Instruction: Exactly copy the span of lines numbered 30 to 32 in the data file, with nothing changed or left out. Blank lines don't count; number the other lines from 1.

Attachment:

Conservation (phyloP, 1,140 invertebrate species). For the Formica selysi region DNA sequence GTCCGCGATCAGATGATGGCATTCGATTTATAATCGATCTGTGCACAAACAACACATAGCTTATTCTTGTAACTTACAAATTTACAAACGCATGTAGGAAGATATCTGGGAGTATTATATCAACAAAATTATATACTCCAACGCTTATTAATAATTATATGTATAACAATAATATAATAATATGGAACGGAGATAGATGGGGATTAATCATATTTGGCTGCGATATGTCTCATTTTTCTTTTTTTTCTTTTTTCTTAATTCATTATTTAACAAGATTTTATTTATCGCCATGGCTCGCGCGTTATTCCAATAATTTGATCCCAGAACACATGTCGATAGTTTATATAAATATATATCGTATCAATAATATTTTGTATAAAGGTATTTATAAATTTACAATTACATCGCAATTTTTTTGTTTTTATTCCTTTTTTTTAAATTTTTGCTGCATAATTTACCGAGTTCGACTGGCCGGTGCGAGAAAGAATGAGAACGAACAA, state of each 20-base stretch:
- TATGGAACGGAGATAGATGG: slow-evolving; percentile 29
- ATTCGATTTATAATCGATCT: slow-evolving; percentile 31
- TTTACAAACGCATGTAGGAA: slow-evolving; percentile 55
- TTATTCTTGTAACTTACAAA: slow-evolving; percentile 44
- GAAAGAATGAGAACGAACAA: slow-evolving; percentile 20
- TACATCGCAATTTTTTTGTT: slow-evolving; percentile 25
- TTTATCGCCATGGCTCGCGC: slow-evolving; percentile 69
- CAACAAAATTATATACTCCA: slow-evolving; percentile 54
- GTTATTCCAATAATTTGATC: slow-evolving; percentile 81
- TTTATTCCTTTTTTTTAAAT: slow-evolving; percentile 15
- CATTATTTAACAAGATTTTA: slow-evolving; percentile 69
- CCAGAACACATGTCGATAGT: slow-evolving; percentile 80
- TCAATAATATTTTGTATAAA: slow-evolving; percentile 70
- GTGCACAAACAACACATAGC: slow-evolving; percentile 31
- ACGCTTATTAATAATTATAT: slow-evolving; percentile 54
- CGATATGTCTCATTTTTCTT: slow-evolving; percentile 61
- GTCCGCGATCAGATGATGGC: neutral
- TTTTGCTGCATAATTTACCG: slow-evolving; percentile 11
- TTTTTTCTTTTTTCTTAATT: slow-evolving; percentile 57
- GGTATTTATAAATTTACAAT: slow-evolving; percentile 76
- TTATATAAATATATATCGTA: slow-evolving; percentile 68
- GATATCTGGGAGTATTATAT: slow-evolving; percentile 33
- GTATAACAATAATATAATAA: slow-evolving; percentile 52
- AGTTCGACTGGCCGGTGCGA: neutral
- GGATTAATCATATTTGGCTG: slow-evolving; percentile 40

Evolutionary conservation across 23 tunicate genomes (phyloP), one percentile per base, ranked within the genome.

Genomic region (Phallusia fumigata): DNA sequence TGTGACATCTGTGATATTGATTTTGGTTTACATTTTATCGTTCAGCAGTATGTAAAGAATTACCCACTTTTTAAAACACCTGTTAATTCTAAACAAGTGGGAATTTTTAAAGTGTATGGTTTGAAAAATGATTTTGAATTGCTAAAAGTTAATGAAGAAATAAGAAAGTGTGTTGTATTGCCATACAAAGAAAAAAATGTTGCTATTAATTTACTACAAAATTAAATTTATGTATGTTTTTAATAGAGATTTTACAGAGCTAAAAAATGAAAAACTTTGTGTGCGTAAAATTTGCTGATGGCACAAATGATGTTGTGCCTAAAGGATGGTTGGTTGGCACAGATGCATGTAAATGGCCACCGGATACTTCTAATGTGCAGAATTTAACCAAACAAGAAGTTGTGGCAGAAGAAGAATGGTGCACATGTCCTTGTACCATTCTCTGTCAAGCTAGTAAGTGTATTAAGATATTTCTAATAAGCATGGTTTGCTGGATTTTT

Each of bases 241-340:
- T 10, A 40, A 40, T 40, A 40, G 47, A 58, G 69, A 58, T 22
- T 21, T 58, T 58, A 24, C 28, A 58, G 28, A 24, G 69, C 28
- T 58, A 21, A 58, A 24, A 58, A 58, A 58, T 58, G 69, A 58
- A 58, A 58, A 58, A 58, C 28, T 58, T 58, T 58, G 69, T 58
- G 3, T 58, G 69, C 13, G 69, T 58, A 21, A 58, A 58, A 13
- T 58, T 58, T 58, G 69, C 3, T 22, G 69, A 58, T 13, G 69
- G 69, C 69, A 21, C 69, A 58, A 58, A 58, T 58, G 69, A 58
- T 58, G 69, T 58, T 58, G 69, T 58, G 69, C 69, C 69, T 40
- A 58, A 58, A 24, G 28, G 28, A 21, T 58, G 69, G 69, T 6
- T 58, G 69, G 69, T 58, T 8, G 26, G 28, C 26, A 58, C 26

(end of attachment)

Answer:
- T 10, A 40, A 40, T 40, A 40, G 47, A 58, G 69, A 58, T 22
- T 21, T 58, T 58, A 24, C 28, A 58, G 28, A 24, G 69, C 28
- T 58, A 21, A 58, A 24, A 58, A 58, A 58, T 58, G 69, A 58